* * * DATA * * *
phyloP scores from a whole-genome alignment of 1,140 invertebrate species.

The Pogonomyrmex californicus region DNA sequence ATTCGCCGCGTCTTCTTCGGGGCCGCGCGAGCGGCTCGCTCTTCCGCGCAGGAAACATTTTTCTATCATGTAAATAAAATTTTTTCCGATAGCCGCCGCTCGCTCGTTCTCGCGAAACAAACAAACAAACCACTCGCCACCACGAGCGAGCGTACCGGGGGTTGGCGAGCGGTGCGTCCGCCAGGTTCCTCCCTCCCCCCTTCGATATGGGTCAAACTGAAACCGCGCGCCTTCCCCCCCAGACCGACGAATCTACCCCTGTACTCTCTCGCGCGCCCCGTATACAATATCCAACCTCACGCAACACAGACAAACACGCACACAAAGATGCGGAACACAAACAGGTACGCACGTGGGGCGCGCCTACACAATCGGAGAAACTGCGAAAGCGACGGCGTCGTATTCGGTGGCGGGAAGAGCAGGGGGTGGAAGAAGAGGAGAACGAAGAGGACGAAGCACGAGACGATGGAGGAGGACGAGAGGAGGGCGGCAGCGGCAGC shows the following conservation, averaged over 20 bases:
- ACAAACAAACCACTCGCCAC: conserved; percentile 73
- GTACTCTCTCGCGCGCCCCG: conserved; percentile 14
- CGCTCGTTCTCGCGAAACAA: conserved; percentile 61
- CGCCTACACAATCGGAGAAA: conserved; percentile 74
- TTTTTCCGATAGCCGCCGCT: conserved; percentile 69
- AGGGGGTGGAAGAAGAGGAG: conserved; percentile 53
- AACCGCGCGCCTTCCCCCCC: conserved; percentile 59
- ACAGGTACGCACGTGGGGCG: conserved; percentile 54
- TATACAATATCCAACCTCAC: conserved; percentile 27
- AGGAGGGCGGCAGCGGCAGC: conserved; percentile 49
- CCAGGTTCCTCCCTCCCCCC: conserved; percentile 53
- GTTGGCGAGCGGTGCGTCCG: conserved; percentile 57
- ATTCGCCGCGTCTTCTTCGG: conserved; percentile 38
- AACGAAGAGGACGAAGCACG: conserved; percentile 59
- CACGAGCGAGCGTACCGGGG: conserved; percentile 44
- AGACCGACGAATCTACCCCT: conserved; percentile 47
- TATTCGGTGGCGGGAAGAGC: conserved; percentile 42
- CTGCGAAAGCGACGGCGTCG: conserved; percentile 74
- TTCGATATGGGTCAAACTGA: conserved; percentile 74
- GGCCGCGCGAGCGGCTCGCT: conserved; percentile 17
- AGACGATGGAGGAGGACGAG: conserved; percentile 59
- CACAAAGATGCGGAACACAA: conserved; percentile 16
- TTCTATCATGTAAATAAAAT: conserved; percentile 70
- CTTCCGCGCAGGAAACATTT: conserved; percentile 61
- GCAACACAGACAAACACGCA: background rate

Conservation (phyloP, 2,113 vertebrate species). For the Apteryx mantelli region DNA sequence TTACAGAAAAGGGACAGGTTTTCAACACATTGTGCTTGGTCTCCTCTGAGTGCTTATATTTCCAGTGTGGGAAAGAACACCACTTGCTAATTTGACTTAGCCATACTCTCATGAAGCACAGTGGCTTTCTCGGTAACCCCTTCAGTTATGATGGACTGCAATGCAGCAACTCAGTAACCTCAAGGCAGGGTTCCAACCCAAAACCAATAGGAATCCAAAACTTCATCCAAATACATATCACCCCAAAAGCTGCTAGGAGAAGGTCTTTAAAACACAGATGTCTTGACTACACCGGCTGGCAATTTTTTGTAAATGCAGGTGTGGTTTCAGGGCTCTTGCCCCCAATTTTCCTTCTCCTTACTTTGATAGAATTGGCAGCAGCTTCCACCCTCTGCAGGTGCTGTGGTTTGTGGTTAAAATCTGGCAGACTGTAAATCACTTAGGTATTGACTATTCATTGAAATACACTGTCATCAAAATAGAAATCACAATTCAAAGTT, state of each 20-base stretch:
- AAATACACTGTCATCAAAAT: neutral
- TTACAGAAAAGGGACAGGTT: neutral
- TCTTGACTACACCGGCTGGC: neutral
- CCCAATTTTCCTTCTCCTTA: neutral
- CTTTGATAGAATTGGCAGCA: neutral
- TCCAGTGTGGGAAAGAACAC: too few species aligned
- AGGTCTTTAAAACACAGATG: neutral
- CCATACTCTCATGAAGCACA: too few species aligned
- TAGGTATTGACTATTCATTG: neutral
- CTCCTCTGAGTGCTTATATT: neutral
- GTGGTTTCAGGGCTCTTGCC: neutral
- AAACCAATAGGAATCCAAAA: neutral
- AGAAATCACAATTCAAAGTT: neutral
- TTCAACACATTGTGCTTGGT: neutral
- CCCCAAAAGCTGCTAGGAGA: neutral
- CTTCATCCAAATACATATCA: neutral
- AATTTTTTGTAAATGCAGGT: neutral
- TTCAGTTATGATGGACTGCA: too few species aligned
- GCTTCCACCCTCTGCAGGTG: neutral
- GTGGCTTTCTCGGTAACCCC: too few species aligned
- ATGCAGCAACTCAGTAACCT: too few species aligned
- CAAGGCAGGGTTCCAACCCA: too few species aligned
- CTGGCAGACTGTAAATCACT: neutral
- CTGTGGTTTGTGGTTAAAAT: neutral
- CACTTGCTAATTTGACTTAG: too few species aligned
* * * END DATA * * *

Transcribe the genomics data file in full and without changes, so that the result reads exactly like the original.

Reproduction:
phyloP scores from a whole-genome alignment of 1,140 invertebrate species.

The Pogonomyrmex californicus region DNA sequence ATTCGCCGCGTCTTCTTCGGGGCCGCGCGAGCGGCTCGCTCTTCCGCGCAGGAAACATTTTTCTATCATGTAAATAAAATTTTTTCCGATAGCCGCCGCTCGCTCGTTCTCGCGAAACAAACAAACAAACCACTCGCCACCACGAGCGAGCGTACCGGGGGTTGGCGAGCGGTGCGTCCGCCAGGTTCCTCCCTCCCCCCTTCGATATGGGTCAAACTGAAACCGCGCGCCTTCCCCCCCAGACCGACGAATCTACCCCTGTACTCTCTCGCGCGCCCCGTATACAATATCCAACCTCACGCAACACAGACAAACACGCACACAAAGATGCGGAACACAAACAGGTACGCACGTGGGGCGCGCCTACACAATCGGAGAAACTGCGAAAGCGACGGCGTCGTATTCGGTGGCGGGAAGAGCAGGGGGTGGAAGAAGAGGAGAACGAAGAGGACGAAGCACGAGACGATGGAGGAGGACGAGAGGAGGGCGGCAGCGGCAGC shows the following conservation, averaged over 20 bases:
- ACAAACAAACCACTCGCCAC: conserved; percentile 73
- GTACTCTCTCGCGCGCCCCG: conserved; percentile 14
- CGCTCGTTCTCGCGAAACAA: conserved; percentile 61
- CGCCTACACAATCGGAGAAA: conserved; percentile 74
- TTTTTCCGATAGCCGCCGCT: conserved; percentile 69
- AGGGGGTGGAAGAAGAGGAG: conserved; percentile 53
- AACCGCGCGCCTTCCCCCCC: conserved; percentile 59
- ACAGGTACGCACGTGGGGCG: conserved; percentile 54
- TATACAATATCCAACCTCAC: conserved; percentile 27
- AGGAGGGCGGCAGCGGCAGC: conserved; percentile 49
- CCAGGTTCCTCCCTCCCCCC: conserved; percentile 53
- GTTGGCGAGCGGTGCGTCCG: conserved; percentile 57
- ATTCGCCGCGTCTTCTTCGG: conserved; percentile 38
- AACGAAGAGGACGAAGCACG: conserved; percentile 59
- CACGAGCGAGCGTACCGGGG: conserved; percentile 44
- AGACCGACGAATCTACCCCT: conserved; percentile 47
- TATTCGGTGGCGGGAAGAGC: conserved; percentile 42
- CTGCGAAAGCGACGGCGTCG: conserved; percentile 74
- TTCGATATGGGTCAAACTGA: conserved; percentile 74
- GGCCGCGCGAGCGGCTCGCT: conserved; percentile 17
- AGACGATGGAGGAGGACGAG: conserved; percentile 59
- CACAAAGATGCGGAACACAA: conserved; percentile 16
- TTCTATCATGTAAATAAAAT: conserved; percentile 70
- CTTCCGCGCAGGAAACATTT: conserved; percentile 61
- GCAACACAGACAAACACGCA: background rate

Conservation (phyloP, 2,113 vertebrate species). For the Apteryx mantelli region DNA sequence TTACAGAAAAGGGACAGGTTTTCAACACATTGTGCTTGGTCTCCTCTGAGTGCTTATATTTCCAGTGTGGGAAAGAACACCACTTGCTAATTTGACTTAGCCATACTCTCATGAAGCACAGTGGCTTTCTCGGTAACCCCTTCAGTTATGATGGACTGCAATGCAGCAACTCAGTAACCTCAAGGCAGGGTTCCAACCCAAAACCAATAGGAATCCAAAACTTCATCCAAATACATATCACCCCAAAAGCTGCTAGGAGAAGGTCTTTAAAACACAGATGTCTTGACTACACCGGCTGGCAATTTTTTGTAAATGCAGGTGTGGTTTCAGGGCTCTTGCCCCCAATTTTCCTTCTCCTTACTTTGATAGAATTGGCAGCAGCTTCCACCCTCTGCAGGTGCTGTGGTTTGTGGTTAAAATCTGGCAGACTGTAAATCACTTAGGTATTGACTATTCATTGAAATACACTGTCATCAAAATAGAAATCACAATTCAAAGTT, state of each 20-base stretch:
- AAATACACTGTCATCAAAAT: neutral
- TTACAGAAAAGGGACAGGTT: neutral
- TCTTGACTACACCGGCTGGC: neutral
- CCCAATTTTCCTTCTCCTTA: neutral
- CTTTGATAGAATTGGCAGCA: neutral
- TCCAGTGTGGGAAAGAACAC: too few species aligned
- AGGTCTTTAAAACACAGATG: neutral
- CCATACTCTCATGAAGCACA: too few species aligned
- TAGGTATTGACTATTCATTG: neutral
- CTCCTCTGAGTGCTTATATT: neutral
- GTGGTTTCAGGGCTCTTGCC: neutral
- AAACCAATAGGAATCCAAAA: neutral
- AGAAATCACAATTCAAAGTT: neutral
- TTCAACACATTGTGCTTGGT: neutral
- CCCCAAAAGCTGCTAGGAGA: neutral
- CTTCATCCAAATACATATCA: neutral
- AATTTTTTGTAAATGCAGGT: neutral
- TTCAGTTATGATGGACTGCA: too few species aligned
- GCTTCCACCCTCTGCAGGTG: neutral
- GTGGCTTTCTCGGTAACCCC: too few species aligned
- ATGCAGCAACTCAGTAACCT: too few species aligned
- CAAGGCAGGGTTCCAACCCA: too few species aligned
- CTGGCAGACTGTAAATCACT: neutral
- CTGTGGTTTGTGGTTAAAAT: neutral
- CACTTGCTAATTTGACTTAG: too few species aligned